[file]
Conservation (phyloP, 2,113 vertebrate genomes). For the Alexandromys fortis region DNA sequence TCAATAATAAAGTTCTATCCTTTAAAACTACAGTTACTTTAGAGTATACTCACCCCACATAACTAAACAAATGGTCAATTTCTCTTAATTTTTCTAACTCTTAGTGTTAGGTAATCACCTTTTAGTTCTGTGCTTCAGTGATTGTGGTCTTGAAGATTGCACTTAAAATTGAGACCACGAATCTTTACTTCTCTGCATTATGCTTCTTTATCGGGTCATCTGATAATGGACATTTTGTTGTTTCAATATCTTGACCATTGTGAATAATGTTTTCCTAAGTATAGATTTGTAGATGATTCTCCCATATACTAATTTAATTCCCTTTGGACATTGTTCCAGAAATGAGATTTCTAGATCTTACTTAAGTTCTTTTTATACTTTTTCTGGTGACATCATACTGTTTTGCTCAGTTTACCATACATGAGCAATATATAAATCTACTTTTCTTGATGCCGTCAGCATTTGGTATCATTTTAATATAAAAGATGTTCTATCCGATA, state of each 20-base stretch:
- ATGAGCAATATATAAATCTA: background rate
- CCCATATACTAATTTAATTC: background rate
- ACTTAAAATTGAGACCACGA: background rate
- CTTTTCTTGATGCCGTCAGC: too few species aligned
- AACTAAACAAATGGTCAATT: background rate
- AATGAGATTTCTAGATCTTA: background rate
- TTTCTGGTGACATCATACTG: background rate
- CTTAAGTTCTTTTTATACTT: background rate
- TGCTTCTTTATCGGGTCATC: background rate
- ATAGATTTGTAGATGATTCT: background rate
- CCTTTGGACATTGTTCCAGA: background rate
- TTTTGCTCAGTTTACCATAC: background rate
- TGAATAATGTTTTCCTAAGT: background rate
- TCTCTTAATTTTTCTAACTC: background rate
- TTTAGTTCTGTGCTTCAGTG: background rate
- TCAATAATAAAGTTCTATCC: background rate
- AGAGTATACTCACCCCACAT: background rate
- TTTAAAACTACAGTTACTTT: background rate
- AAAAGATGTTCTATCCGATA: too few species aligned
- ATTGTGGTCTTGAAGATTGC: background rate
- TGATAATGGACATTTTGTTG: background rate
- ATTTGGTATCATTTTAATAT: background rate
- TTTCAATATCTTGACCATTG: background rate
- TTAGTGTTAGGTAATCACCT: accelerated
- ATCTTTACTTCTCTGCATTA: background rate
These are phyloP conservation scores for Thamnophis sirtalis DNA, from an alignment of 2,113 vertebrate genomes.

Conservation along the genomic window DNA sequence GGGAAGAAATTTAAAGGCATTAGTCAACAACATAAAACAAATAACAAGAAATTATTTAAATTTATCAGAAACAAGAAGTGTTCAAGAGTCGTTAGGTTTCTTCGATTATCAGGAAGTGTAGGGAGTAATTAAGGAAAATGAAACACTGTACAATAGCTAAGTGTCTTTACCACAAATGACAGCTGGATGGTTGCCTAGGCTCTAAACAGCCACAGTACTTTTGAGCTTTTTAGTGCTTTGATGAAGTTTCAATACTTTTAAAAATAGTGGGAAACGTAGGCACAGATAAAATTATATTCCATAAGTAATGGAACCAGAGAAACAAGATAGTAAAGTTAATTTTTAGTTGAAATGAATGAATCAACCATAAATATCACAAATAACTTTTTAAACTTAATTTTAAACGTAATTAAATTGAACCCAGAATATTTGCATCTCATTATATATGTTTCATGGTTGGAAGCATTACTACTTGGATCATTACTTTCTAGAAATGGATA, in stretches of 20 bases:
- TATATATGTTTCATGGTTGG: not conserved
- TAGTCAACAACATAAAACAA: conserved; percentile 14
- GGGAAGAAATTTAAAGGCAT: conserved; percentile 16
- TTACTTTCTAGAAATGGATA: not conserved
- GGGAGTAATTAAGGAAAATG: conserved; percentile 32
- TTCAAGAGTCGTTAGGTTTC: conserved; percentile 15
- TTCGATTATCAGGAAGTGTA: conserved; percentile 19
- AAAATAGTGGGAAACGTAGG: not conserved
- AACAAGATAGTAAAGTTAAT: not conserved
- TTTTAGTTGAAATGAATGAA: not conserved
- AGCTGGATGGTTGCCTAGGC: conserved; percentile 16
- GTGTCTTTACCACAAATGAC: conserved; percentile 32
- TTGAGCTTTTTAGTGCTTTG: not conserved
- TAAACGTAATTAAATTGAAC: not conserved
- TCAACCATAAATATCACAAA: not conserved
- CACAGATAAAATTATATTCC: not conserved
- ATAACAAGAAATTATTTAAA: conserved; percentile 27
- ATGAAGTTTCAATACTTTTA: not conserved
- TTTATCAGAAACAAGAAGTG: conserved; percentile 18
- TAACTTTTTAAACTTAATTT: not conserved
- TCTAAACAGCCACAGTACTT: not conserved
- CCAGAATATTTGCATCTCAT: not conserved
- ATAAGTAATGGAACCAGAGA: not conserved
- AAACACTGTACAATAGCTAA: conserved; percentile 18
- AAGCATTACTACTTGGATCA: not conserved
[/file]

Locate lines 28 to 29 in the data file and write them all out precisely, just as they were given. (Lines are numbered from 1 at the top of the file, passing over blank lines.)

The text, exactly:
Conservation along the genomic window DNA sequence GGGAAGAAATTTAAAGGCATTAGTCAACAACATAAAACAAATAACAAGAAATTATTTAAATTTATCAGAAACAAGAAGTGTTCAAGAGTCGTTAGGTTTCTTCGATTATCAGGAAGTGTAGGGAGTAATTAAGGAAAATGAAACACTGTACAATAGCTAAGTGTCTTTACCACAAATGACAGCTGGATGGTTGCCTAGGCTCTAAACAGCCACAGTACTTTTGAGCTTTTTAGTGCTTTGATGAAGTTTCAATACTTTTAAAAATAGTGGGAAACGTAGGCACAGATAAAATTATATTCCATAAGTAATGGAACCAGAGAAACAAGATAGTAAAGTTAATTTTTAGTTGAAATGAATGAATCAACCATAAATATCACAAATAACTTTTTAAACTTAATTTTAAACGTAATTAAATTGAACCCAGAATATTTGCATCTCATTATATATGTTTCATGGTTGGAAGCATTACTACTTGGATCATTACTTTCTAGAAATGGATA, in stretches of 20 bases:
- TATATATGTTTCATGGTTGG: not conserved